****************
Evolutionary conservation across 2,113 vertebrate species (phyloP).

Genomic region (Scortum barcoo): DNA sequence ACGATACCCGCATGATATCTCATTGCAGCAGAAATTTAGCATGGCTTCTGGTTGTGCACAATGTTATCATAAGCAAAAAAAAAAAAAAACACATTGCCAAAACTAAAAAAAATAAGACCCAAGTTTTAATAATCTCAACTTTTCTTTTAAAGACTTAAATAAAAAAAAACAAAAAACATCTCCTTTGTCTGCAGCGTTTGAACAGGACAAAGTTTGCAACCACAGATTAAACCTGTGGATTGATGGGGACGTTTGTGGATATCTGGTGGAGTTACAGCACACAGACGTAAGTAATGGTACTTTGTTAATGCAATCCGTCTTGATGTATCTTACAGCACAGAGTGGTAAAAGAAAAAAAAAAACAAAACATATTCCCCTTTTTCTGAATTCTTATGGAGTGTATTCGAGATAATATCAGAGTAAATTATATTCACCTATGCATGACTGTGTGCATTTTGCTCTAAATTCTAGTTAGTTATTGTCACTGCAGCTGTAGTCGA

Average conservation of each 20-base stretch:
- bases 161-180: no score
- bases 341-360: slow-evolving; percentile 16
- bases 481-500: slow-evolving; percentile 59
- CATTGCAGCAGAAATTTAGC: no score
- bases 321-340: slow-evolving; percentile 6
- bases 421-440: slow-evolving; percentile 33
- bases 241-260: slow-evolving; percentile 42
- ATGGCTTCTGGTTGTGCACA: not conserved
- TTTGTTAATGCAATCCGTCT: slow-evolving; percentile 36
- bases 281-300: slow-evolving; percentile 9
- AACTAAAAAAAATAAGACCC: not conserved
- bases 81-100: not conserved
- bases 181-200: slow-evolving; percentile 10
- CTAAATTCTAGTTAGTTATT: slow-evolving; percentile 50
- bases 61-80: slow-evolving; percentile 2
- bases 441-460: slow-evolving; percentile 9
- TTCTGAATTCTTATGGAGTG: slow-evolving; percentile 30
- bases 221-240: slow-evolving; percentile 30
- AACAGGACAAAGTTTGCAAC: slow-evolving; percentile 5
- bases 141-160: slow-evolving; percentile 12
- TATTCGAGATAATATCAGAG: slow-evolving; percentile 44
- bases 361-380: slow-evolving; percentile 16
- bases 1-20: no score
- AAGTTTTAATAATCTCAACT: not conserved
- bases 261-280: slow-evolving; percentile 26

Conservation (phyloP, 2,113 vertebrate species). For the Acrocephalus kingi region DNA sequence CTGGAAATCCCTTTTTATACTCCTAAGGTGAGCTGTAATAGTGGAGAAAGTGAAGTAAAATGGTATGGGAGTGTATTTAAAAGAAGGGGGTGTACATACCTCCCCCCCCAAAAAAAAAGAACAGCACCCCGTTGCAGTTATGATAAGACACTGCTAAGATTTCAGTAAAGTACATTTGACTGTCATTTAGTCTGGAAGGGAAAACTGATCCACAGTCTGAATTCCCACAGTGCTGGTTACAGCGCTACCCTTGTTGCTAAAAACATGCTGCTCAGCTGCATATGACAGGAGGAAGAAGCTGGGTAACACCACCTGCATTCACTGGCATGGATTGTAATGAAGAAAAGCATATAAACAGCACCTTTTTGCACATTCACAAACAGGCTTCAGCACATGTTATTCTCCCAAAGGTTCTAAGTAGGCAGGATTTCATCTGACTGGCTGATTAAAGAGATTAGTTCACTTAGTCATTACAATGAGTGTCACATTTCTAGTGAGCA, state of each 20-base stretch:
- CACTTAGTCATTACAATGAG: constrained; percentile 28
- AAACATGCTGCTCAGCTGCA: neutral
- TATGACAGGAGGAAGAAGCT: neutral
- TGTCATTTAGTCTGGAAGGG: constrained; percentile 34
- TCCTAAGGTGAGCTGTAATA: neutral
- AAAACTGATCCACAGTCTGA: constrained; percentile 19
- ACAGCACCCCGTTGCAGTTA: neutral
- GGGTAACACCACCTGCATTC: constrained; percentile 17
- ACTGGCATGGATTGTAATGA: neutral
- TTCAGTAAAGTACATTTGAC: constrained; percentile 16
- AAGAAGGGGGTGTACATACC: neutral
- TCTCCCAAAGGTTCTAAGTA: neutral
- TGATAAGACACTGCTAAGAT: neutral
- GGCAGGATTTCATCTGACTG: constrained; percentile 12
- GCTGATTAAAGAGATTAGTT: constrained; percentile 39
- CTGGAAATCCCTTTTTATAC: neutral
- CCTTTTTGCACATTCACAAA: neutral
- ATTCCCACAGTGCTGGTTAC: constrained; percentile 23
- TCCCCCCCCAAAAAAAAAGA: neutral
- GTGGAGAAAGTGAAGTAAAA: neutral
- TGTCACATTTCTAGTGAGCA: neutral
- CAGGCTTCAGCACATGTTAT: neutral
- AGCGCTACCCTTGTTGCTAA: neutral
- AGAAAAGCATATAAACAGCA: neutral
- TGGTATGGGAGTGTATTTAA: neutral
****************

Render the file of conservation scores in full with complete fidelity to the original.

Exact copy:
Evolutionary conservation across 2,113 vertebrate species (phyloP).

Genomic region (Scortum barcoo): DNA sequence ACGATACCCGCATGATATCTCATTGCAGCAGAAATTTAGCATGGCTTCTGGTTGTGCACAATGTTATCATAAGCAAAAAAAAAAAAAAACACATTGCCAAAACTAAAAAAAATAAGACCCAAGTTTTAATAATCTCAACTTTTCTTTTAAAGACTTAAATAAAAAAAAACAAAAAACATCTCCTTTGTCTGCAGCGTTTGAACAGGACAAAGTTTGCAACCACAGATTAAACCTGTGGATTGATGGGGACGTTTGTGGATATCTGGTGGAGTTACAGCACACAGACGTAAGTAATGGTACTTTGTTAATGCAATCCGTCTTGATGTATCTTACAGCACAGAGTGGTAAAAGAAAAAAAAAAACAAAACATATTCCCCTTTTTCTGAATTCTTATGGAGTGTATTCGAGATAATATCAGAGTAAATTATATTCACCTATGCATGACTGTGTGCATTTTGCTCTAAATTCTAGTTAGTTATTGTCACTGCAGCTGTAGTCGA

Average conservation of each 20-base stretch:
- bases 161-180: no score
- bases 341-360: slow-evolving; percentile 16
- bases 481-500: slow-evolving; percentile 59
- CATTGCAGCAGAAATTTAGC: no score
- bases 321-340: slow-evolving; percentile 6
- bases 421-440: slow-evolving; percentile 33
- bases 241-260: slow-evolving; percentile 42
- ATGGCTTCTGGTTGTGCACA: not conserved
- TTTGTTAATGCAATCCGTCT: slow-evolving; percentile 36
- bases 281-300: slow-evolving; percentile 9
- AACTAAAAAAAATAAGACCC: not conserved
- bases 81-100: not conserved
- bases 181-200: slow-evolving; percentile 10
- CTAAATTCTAGTTAGTTATT: slow-evolving; percentile 50
- bases 61-80: slow-evolving; percentile 2
- bases 441-460: slow-evolving; percentile 9
- TTCTGAATTCTTATGGAGTG: slow-evolving; percentile 30
- bases 221-240: slow-evolving; percentile 30
- AACAGGACAAAGTTTGCAAC: slow-evolving; percentile 5
- bases 141-160: slow-evolving; percentile 12
- TATTCGAGATAATATCAGAG: slow-evolving; percentile 44
- bases 361-380: slow-evolving; percentile 16
- bases 1-20: no score
- AAGTTTTAATAATCTCAACT: not conserved
- bases 261-280: slow-evolving; percentile 26

Conservation (phyloP, 2,113 vertebrate species). For the Acrocephalus kingi region DNA sequence CTGGAAATCCCTTTTTATACTCCTAAGGTGAGCTGTAATAGTGGAGAAAGTGAAGTAAAATGGTATGGGAGTGTATTTAAAAGAAGGGGGTGTACATACCTCCCCCCCCAAAAAAAAAGAACAGCACCCCGTTGCAGTTATGATAAGACACTGCTAAGATTTCAGTAAAGTACATTTGACTGTCATTTAGTCTGGAAGGGAAAACTGATCCACAGTCTGAATTCCCACAGTGCTGGTTACAGCGCTACCCTTGTTGCTAAAAACATGCTGCTCAGCTGCATATGACAGGAGGAAGAAGCTGGGTAACACCACCTGCATTCACTGGCATGGATTGTAATGAAGAAAAGCATATAAACAGCACCTTTTTGCACATTCACAAACAGGCTTCAGCACATGTTATTCTCCCAAAGGTTCTAAGTAGGCAGGATTTCATCTGACTGGCTGATTAAAGAGATTAGTTCACTTAGTCATTACAATGAGTGTCACATTTCTAGTGAGCA, state of each 20-base stretch:
- CACTTAGTCATTACAATGAG: constrained; percentile 28
- AAACATGCTGCTCAGCTGCA: neutral
- TATGACAGGAGGAAGAAGCT: neutral
- TGTCATTTAGTCTGGAAGGG: constrained; percentile 34
- TCCTAAGGTGAGCTGTAATA: neutral
- AAAACTGATCCACAGTCTGA: constrained; percentile 19
- ACAGCACCCCGTTGCAGTTA: neutral
- GGGTAACACCACCTGCATTC: constrained; percentile 17
- ACTGGCATGGATTGTAATGA: neutral
- TTCAGTAAAGTACATTTGAC: constrained; percentile 16
- AAGAAGGGGGTGTACATACC: neutral
- TCTCCCAAAGGTTCTAAGTA: neutral
- TGATAAGACACTGCTAAGAT: neutral
- GGCAGGATTTCATCTGACTG: constrained; percentile 12
- GCTGATTAAAGAGATTAGTT: constrained; percentile 39
- CTGGAAATCCCTTTTTATAC: neutral
- CCTTTTTGCACATTCACAAA: neutral
- ATTCCCACAGTGCTGGTTAC: constrained; percentile 23
- TCCCCCCCCAAAAAAAAAGA: neutral
- GTGGAGAAAGTGAAGTAAAA: neutral
- TGTCACATTTCTAGTGAGCA: neutral
- CAGGCTTCAGCACATGTTAT: neutral
- AGCGCTACCCTTGTTGCTAA: neutral
- AGAAAAGCATATAAACAGCA: neutral
- TGGTATGGGAGTGTATTTAA: neutral